Should I smile if caught on camera at work?
Published 06 July 2021
Revealing CCTV footage played a central role in the resignation of Matt Hancock, so it is worth focusing and taking a much closer look at the use of surveillance cameras in the workplace.
The ex Health Secretary’s close encounter with a female aide, in breach of social-distancing guidelines, was captured on a camera in his office.
There are conflicting reports about whether or not Mr Hancock actually knew the camera was there, or if it was a secret camera.
It is reported that the camera has now been disabled amid security concerns about the leak of the CCTV footage (1)
The use of cameras in many workplaces is now commonplace. Large numbers of employers use video surveillance to prevent theft or to monitor what employees are actually doing while at work.
However, workers should not be subject to unnecessary and intrusive monitoring in the workplace. Staff must be informed that they may be recorded and where cameras are located.
Employers have to get the balance right between surveillance and privacy. For example it is unlikely to be acceptable to place cameras near toilets, changing rooms, kitchen and break areas.
It is not uncommon for CCTV to now be used to detect employee misconduct and for footage to then be relied upon in disciplinary cases.
Such use of cameras was considered in a case heard by the High Court, which made it clear that if they are to be used for disciplinary purposes it should be made clear to employees (2)
Being caught on camera as we perform our duties at work or go about our daily business is nothing new.
As far back as a decade ago it was said that the average person is caught on camera 70 times a day. (3)
London has been dubbed the CCTV capital of the world, as it is home to hundreds of thousands of CCTV cameras. The average Londoner is now said to be caught on CCTV 300 times a day (4)
In recent years there has been an increase in the number of the different types of cameras focused on workers to monitor what they do and offer protection.
Logistics companies are increasingly using “dash cams” in drivers’ cabs or on couriers’ bikes to protect staff and to use potential footage as evidence.
Last month the NHS announced thousands of ambulance crews across the country will be provided with body cameras as part of a crackdown to reduce attacks on staff. (5)
It is perhaps the use of surveillance cameras in offices, which is the most controversial and gives rise to the greatest concerns around privacy.
Employers can install CCTV in a workplace and monitor activities, but they must tell employees about any monitoring arrangements and the reasons for it.
In certain, limited, circumstances employers can use covert surveillance if they believe criminal activity is taking place. It does not mean cameras can be hidden everywhere and in areas where there is a reasonable expectation of privacy, for example a toilet.
In accordance with the Data Protection Act and GDPR guidelines, the employer must inform anyone who might come under the surveillance of CCTV cameras.
Premises need to display GDPR compliant CCTV signage where cameras have been installed in a workplace. The requirements are fairly straightforward.
The signs should be visible and readable to everyone, in all the areas where surveillance is taking place.
If workers are unhappy about being monitored, they can check their staff handbook or contract to see if the employer is allowed to do it.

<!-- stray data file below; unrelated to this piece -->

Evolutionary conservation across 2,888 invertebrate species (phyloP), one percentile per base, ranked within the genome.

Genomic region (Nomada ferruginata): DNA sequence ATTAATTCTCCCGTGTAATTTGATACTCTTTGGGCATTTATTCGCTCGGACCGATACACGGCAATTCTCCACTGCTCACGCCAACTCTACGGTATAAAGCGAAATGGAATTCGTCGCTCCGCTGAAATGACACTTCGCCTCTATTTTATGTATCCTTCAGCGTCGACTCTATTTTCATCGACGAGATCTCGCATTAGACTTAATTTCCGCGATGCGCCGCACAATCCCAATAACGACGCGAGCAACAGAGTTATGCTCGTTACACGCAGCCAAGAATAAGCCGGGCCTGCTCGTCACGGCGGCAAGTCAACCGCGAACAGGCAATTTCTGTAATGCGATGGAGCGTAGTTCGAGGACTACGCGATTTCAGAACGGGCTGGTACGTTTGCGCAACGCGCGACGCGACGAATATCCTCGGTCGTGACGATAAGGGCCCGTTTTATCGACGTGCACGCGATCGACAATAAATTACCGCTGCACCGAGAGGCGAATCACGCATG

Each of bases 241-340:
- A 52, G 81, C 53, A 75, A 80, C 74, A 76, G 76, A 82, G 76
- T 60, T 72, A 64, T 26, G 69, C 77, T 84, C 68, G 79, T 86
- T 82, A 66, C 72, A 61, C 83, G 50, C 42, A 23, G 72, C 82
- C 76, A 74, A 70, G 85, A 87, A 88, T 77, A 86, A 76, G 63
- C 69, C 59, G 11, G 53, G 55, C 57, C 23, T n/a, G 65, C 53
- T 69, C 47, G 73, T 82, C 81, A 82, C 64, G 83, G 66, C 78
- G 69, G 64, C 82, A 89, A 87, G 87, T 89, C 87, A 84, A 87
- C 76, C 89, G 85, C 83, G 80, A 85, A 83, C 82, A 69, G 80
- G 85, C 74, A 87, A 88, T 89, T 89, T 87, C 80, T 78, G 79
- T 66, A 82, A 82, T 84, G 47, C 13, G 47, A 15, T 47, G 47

Employers should have written policies in place to cover all areas of monitoring in the workplace, so that employees know they are being monitored, the reason for it and how the information is being used.
It is important to remember that employees are entitled to some privacy at work.
Legally, with the use of CCTV in workplaces, employers must meet the requirements on use of data established in the Data Protection Act (6), and the rights of privacy under the Human Rights Act 1998 (7)
(1) Matt Hancock’s CCTV camera has now been disabled amid security concerns about the leak of the CCTV footage [Internet] https://www.itv.com/news/2021-06-28/camera-which-caught-hancock-kissing-aide-has-been-disabled-new-health-secretary-confirms [Cited 06.07.2021] www.itv.com
(2) High Court made it clear that if CCTV cameras are to be used for disciplinary purposes it should be made clear to employees [Internet] https://www.courts.ie/acc/alfresco/d08c47b8-1bf6-4101-b072-dd45536fa56b/2020_IEHC_90.pdf/pdf [Cited 06.07.2021] www.courts.ie
(3) A decade ago, the average person could be caught on camera 70 times a day [Internet] https://www.google.com/amp/s/www.bbc.co.uk/news/uk-12641568.amp [Cited 06.07.2021] www.google.com
(4) The average Londoner is now said to be caught on CCTV 300 times a day [Internet] https://www.cctv.co.uk/how-many-cctv-cameras-are-there-in-london/ [Cited 06.07.2021] www.cctv.co.uk
(5) NHS announced thousands of ambulance crews across the country will be provided with body cameras [Internet] https://www.england.nhs.uk/2021/06/nhs-roll-out-of-body-cams-in-boost-to-ambulance-crews-safety/ [Cited 06.07.2021] /www.england.nhs.uk
(6) Employer must meet the Data Protection Act [Internet] https://www.legislation.gov.uk/ukpga/2018/12/contents/enacted [Cited 06.07.2021] www.legislation.gov.uk
(7) The rights of privacy under the Human Rights Act 1998 [Internet] https://www.legislation.gov.uk/ukpga/1998/42/contents [Cited 06.07.2021] www.legislation.gov.uk
“A reputation built on success”
For employment law advice or if you are affected or want information and support by any of the issues in this article please give us a call.
Tel: 0333 772 0611